9. Believes in Making It Easier for Employees' Work Life to Flow Into Their Personal Life
On a related note, Box also wrote about making it easier for employees' work life to flow into their personal life. Essentially, he means that companies should make it easier for their employees to access everything that they need to live well. Having said that, Alibaba straight-up built a campus, meaning that it has a lot of influence over what businesses can be found nearby because it straight-up paid for that kind of influence. For that matter, even if companies choose to rent a location rather than build a location, it seems safe to say that desirable locations are going to come at extra cost. As such, while it definitely makes sense because of the role that convenience has on most people's satisfaction, it isn't hard to see why companies might put this at a lower priority than other considerations.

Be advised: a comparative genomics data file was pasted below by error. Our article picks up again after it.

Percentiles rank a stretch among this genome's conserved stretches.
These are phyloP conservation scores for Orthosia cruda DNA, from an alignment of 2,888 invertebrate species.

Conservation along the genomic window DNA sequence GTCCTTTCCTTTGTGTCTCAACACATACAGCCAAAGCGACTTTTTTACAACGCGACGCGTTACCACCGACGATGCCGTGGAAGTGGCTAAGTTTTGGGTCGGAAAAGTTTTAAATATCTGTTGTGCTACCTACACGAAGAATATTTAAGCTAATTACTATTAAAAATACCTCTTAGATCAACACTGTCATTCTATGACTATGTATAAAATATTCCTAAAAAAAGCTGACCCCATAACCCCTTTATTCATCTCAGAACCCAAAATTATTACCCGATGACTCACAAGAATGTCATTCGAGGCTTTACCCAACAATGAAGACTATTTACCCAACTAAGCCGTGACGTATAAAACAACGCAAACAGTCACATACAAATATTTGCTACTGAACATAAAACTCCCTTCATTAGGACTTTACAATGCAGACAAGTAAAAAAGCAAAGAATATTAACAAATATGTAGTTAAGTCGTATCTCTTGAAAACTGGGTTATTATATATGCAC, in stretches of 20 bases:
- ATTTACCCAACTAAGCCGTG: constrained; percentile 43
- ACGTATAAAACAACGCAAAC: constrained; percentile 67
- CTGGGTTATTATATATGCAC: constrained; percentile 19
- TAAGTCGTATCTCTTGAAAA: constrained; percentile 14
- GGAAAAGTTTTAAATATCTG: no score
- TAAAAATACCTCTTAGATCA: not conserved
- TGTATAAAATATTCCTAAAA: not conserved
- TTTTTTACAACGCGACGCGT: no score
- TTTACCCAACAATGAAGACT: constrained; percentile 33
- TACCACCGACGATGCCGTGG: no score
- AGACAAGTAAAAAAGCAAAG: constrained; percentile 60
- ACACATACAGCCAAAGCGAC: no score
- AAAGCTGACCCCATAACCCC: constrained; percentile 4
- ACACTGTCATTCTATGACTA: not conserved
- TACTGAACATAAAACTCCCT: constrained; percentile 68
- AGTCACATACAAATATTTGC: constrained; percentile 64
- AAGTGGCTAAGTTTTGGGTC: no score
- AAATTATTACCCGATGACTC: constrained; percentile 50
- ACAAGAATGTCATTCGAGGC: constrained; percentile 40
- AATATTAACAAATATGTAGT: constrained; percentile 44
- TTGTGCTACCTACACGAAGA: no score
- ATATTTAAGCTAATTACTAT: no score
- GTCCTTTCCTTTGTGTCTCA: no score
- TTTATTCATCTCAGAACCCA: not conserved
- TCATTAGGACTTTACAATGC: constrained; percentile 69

10. Believes in Clearly Communicating the Company's Vision
Box's final point was the importance of clearly communicating the company's vision. Unfortunately, this is one of those things that are much easier said than done. This is particularly true because visions are often somewhat nebulous by necessity, which makes it difficult to get their substance across to those who are supposed to hear it. Still, it is difficult to deny the usefulness of communicating a company's vision to its employees. To name an example, understanding the vision gives the stakeholders an idea of what the company is about at the highest levels, which in turn, gives them something by which to evaluate their decisions on the basis of whether they make sense for fulfilling the company's overall aims or not.
Written by Allen Lee